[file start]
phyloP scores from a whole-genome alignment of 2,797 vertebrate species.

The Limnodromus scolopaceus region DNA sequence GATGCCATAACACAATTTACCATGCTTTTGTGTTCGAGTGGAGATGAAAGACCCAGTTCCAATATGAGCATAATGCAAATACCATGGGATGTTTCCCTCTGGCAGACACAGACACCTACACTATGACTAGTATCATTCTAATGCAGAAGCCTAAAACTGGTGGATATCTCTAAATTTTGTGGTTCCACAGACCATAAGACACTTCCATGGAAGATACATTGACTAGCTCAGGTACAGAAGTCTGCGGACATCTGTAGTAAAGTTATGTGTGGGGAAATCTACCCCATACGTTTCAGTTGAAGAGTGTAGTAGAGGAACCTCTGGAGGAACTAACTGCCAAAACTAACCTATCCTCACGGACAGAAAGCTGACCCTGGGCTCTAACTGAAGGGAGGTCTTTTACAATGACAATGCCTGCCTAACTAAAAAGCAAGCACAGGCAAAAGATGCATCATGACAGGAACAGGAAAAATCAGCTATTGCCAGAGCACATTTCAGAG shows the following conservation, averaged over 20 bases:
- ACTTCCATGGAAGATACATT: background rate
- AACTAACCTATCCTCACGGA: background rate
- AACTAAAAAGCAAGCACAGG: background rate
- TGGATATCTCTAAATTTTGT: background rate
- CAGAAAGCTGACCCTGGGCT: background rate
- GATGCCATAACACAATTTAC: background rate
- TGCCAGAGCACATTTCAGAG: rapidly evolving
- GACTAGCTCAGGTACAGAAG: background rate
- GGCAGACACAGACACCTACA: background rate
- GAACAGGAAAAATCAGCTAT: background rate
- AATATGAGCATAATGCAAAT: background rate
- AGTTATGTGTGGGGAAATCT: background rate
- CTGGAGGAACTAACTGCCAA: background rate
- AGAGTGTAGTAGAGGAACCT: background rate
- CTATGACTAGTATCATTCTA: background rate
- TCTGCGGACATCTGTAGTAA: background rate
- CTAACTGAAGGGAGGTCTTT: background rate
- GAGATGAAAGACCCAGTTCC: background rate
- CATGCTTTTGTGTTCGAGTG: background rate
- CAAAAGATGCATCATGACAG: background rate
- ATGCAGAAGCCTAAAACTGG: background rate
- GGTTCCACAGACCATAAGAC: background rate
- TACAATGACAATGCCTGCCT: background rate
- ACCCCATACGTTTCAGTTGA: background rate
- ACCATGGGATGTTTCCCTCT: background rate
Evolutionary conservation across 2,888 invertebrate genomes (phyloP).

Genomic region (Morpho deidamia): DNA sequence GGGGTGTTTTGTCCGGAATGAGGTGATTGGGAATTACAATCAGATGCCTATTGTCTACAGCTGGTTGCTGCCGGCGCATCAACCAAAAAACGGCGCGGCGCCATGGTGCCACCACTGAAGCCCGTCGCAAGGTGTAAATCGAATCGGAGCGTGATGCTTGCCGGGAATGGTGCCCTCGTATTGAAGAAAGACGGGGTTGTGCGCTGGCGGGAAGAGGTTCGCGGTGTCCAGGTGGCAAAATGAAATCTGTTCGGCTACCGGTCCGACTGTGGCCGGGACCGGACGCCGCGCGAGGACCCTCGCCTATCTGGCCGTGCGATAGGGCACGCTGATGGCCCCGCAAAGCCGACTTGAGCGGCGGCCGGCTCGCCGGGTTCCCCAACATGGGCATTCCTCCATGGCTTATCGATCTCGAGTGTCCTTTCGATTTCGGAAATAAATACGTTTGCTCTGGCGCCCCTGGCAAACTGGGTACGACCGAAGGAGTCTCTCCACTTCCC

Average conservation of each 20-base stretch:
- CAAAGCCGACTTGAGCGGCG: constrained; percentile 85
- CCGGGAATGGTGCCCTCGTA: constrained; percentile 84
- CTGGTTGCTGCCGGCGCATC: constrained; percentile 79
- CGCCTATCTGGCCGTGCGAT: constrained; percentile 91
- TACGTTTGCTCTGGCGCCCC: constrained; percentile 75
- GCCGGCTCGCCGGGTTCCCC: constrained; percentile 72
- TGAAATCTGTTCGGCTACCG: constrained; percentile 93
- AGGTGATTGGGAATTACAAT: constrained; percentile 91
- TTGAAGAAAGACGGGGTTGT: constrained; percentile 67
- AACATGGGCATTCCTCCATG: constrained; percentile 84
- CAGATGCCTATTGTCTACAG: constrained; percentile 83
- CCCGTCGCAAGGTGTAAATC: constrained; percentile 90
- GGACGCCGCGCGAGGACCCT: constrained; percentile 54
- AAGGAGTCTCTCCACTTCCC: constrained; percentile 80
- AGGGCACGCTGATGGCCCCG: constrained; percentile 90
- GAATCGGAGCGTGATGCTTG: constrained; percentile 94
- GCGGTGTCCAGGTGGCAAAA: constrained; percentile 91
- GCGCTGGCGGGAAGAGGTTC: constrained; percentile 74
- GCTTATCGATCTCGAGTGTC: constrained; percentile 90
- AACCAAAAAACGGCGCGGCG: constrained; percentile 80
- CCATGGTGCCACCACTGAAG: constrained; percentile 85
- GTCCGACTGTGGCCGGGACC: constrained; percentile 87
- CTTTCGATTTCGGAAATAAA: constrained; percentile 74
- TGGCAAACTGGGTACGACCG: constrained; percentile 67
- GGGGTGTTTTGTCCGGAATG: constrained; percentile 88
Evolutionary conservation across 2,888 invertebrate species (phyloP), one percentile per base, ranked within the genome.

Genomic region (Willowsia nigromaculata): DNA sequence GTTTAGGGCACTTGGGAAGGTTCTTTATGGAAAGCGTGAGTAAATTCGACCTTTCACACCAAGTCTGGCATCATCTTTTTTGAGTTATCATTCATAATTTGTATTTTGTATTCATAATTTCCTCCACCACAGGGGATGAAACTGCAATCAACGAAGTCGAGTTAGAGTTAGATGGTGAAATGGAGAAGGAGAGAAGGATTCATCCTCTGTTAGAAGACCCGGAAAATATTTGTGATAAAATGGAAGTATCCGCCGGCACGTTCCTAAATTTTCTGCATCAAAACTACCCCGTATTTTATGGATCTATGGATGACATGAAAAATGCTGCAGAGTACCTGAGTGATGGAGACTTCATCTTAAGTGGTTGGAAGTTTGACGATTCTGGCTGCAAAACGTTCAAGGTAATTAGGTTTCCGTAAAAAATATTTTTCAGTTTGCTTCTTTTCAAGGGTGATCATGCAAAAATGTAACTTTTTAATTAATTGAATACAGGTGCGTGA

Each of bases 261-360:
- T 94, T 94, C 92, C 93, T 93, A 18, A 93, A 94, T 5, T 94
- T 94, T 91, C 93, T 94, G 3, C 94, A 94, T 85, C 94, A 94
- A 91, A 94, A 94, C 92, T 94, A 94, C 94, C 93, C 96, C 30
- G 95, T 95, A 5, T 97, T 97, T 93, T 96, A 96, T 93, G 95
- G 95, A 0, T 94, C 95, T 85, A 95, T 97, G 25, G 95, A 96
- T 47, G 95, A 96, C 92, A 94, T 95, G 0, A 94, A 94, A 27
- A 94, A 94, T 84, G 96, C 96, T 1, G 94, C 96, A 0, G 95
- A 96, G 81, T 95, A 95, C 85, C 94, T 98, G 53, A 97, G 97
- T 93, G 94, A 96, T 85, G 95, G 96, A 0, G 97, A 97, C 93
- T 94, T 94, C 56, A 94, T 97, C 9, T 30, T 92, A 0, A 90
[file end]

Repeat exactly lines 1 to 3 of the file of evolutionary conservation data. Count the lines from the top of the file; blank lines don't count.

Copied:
phyloP scores from a whole-genome alignment of 2,797 vertebrate species.

The Limnodromus scolopaceus region DNA sequence GATGCCATAACACAATTTACCATGCTTTTGTGTTCGAGTGGAGATGAAAGACCCAGTTCCAATATGAGCATAATGCAAATACCATGGGATGTTTCCCTCTGGCAGACACAGACACCTACACTATGACTAGTATCATTCTAATGCAGAAGCCTAAAACTGGTGGATATCTCTAAATTTTGTGGTTCCACAGACCATAAGACACTTCCATGGAAGATACATTGACTAGCTCAGGTACAGAAGTCTGCGGACATCTGTAGTAAAGTTATGTGTGGGGAAATCTACCCCATACGTTTCAGTTGAAGAGTGTAGTAGAGGAACCTCTGGAGGAACTAACTGCCAAAACTAACCTATCCTCACGGACAGAAAGCTGACCCTGGGCTCTAACTGAAGGGAGGTCTTTTACAATGACAATGCCTGCCTAACTAAAAAGCAAGCACAGGCAAAAGATGCATCATGACAGGAACAGGAAAAATCAGCTATTGCCAGAGCACATTTCAGAG shows the following conservation, averaged over 20 bases:
- ACTTCCATGGAAGATACATT: background rate